In-keeping with the rest of the series, there is a large expression pedal along the right of the unit which can be used to adjust any of 40 effect parameters. You can assign two different parameters to the pedal at the same time, with a hard step down on the toe-end switching between them. It would have been cool to have a four-way pedal like on the Zoom G5 (which would open six parameters up to hands-free editing combined with the toe-switch), but even the standard expression pedal gives it distinct advantages over Line 6’s M-series.
The HD500 comes with an in-built looper, which can be used for up to 48 seconds of recording time – twice the capacity of the smaller units. Pressing the dedicated looper switch changes seven of the central footswitches into looper controls, with “Undo/Redo,” “Pre-Post” (to change its position within the signal chain), “Half Speed,” “Reverse,” “Record/Overdub,” “Play/Stop” and “Play Once” all available.
There is a single display screen, with four knobs located underneath to control the effect parameters. You save your changes with a button to the left of the display, and there is a four-way control to the right which is used for menu navigation. If you put the HD500 into “Signal Flow View,” you can change the order of various components within your sound. The amp-like dials to the right of the display screen are used to alter the parameters of the amp model, and four of these can change function depending on the specific model you’re using.
The back panel of the HD500 is loaded with connectivity options, including stereo outputs, XLR outputs, MIDI in and out, FX loop jacks, a USB connection and a Variax Digital Input. There is also an additional connection which can be used to link up to the companion amps for the HD500, the DT50 series. This allows you to control the amplifier with the pedal, and generally improves the resulting tone.
Is it Worth the Investment?
Overall, there is very little to complain about with the HD500. The irritating groupings of effects in the HD300 and HD400 are removed (so you can put eight distortions, delays, mods or filters in one preset, if you like) and there are more footswitches for hands-free control. The looper has doubled in capacity, and the number of presets has vastly increased. The DSP limit is obviously higher on a more powerful unit, but it doesn’t seem like it would have been too expensive to increase the looping capacity and number of preset locations on the cheaper pedals too.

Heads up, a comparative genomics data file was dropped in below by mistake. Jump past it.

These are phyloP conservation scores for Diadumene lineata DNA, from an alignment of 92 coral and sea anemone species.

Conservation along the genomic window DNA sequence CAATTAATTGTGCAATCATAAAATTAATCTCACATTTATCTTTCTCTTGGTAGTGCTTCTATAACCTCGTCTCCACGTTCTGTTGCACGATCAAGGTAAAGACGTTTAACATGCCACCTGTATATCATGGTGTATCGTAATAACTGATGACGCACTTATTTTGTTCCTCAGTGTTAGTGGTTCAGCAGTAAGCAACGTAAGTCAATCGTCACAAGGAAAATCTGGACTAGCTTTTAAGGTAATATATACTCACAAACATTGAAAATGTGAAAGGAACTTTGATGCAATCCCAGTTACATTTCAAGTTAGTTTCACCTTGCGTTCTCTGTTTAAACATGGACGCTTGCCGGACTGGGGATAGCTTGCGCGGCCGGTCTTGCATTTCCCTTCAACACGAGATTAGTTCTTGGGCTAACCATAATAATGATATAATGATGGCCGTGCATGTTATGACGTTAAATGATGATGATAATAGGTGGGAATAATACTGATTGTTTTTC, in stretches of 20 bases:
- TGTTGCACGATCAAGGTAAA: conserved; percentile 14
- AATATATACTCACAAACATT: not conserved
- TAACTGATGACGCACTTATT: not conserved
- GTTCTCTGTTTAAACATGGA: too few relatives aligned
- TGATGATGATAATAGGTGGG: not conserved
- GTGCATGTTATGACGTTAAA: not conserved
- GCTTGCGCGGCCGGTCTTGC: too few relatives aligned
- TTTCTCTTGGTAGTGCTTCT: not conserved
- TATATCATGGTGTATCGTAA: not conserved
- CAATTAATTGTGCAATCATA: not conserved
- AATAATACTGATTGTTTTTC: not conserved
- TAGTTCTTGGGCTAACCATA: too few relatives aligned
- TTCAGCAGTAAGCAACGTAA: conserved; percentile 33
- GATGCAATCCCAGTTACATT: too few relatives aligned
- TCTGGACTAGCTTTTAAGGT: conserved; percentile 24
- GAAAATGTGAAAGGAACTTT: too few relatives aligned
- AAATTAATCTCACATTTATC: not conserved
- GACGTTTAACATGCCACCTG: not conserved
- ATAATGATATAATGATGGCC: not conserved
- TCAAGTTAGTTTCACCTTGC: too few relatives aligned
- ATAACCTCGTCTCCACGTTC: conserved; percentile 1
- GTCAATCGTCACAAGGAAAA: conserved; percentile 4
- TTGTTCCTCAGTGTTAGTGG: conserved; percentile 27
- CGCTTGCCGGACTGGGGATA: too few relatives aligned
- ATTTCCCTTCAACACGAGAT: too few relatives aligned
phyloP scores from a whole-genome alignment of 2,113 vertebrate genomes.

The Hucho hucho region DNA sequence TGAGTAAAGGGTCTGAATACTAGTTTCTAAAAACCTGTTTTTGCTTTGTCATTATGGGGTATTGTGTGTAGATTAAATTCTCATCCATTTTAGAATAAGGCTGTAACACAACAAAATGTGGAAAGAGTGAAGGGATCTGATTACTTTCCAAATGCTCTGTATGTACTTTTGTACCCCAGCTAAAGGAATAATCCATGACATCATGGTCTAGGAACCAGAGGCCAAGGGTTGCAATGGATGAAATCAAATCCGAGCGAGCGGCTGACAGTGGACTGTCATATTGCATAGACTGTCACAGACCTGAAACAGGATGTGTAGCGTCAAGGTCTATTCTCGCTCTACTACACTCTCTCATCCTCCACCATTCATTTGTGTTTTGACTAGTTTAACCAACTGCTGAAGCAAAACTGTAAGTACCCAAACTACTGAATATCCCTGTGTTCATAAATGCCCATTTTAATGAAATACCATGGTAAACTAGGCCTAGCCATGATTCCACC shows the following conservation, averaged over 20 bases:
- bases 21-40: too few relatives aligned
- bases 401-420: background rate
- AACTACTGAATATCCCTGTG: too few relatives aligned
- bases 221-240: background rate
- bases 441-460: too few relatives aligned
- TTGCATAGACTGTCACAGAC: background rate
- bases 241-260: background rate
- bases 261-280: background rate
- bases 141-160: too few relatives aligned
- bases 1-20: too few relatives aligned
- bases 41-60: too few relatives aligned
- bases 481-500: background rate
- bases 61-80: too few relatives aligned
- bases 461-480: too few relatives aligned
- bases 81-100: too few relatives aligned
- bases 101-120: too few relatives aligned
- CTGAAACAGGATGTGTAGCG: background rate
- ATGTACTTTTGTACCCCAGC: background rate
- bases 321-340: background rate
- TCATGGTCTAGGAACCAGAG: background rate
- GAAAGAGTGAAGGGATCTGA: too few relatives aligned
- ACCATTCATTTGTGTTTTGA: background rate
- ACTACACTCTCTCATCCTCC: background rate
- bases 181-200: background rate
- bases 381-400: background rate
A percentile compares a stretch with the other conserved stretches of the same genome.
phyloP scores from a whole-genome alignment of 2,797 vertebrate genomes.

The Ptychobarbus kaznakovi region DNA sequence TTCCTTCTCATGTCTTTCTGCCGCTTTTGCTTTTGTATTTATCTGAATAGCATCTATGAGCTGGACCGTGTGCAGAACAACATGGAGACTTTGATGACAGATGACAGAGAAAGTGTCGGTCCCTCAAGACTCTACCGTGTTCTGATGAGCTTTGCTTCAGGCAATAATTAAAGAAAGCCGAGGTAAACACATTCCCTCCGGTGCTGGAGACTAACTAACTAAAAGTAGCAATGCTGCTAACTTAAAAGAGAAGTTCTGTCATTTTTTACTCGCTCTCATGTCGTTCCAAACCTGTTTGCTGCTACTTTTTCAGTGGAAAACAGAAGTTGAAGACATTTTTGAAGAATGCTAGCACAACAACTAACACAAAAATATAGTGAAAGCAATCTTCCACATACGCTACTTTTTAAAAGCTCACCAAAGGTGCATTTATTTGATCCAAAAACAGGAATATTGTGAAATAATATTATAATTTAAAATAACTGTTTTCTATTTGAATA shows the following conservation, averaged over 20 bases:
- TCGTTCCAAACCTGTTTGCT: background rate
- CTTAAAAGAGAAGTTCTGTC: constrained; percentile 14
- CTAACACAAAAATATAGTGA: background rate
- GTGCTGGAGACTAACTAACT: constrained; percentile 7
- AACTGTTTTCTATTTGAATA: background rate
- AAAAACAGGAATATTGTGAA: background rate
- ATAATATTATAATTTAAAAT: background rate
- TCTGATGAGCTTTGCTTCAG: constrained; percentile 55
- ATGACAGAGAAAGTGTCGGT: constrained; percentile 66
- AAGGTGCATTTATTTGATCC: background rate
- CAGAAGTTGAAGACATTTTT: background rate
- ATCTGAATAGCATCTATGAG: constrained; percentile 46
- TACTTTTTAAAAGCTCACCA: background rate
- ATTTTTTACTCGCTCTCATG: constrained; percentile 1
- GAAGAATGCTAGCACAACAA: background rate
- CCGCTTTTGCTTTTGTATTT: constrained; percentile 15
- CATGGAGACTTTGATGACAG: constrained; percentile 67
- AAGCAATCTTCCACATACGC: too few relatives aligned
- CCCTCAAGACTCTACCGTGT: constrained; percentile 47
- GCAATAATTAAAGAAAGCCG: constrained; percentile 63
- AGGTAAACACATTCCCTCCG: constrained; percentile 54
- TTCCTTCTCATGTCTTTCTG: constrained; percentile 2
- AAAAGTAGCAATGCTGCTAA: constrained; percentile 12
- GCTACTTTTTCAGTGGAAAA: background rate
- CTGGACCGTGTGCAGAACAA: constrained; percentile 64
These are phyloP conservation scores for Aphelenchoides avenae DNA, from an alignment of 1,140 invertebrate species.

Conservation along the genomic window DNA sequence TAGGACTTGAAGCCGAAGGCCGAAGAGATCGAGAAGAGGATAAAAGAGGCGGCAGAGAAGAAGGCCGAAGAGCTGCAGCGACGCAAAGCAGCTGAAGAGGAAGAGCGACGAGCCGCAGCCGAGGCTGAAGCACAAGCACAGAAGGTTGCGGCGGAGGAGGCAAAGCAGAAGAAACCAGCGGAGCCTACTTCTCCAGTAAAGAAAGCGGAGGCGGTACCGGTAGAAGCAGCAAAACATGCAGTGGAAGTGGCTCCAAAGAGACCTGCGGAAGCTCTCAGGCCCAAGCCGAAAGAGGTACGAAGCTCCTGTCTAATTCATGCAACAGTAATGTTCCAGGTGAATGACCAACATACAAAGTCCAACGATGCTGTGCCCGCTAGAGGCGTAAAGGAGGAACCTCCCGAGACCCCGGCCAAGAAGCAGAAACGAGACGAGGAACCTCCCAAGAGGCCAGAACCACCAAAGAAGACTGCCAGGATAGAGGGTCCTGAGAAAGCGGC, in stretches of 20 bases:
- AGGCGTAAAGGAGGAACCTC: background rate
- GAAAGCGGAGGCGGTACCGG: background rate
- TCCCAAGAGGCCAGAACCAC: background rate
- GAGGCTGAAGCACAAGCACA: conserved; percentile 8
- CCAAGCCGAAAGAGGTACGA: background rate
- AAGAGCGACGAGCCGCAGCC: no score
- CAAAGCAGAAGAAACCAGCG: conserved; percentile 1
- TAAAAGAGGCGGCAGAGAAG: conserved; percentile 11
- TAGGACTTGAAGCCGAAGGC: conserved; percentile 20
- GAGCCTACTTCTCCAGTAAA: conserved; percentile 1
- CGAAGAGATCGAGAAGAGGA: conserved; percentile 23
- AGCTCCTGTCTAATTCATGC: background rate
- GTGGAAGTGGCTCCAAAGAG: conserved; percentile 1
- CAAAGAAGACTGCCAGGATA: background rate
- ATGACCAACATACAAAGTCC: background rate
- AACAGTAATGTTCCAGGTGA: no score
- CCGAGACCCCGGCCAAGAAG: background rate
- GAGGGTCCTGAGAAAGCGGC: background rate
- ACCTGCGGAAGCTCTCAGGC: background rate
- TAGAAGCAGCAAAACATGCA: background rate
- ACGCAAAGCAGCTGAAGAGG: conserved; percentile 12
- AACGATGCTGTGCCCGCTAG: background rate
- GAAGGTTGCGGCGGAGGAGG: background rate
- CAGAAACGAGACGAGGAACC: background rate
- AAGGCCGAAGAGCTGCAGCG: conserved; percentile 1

The preset sounds on the HD500 aren’t likely to suit your tastes (or at least the majority won’t). They’re like a show-reel for Line 6, flaunting the versatility of the pedal without really having much in the way of practical application. With some small edits, they can easily be improved, however. Some people may complain about the relatively small number of amp models, but Line 6’s argument is that it’s better to do some really well rather than loads to a merely passable standard.
There may be still minor complaints (for example, the footswitches are still pretty small, so catching another one accidentally is all-too-easy during a performance), but the increased size and power of the unit wins out. You can still reach the DSP limit if you go too heavy on the amp models and effects, but you’re unlikely to really encounter limits of any kind with the HD500. It might represent a considerable investment, but you get a dependable and flexible studio or gigging companion for your cash. If you’re serious about making unique combinations of amp models and stomp-box effects and will want to perform live, the HD500 is a serious contender.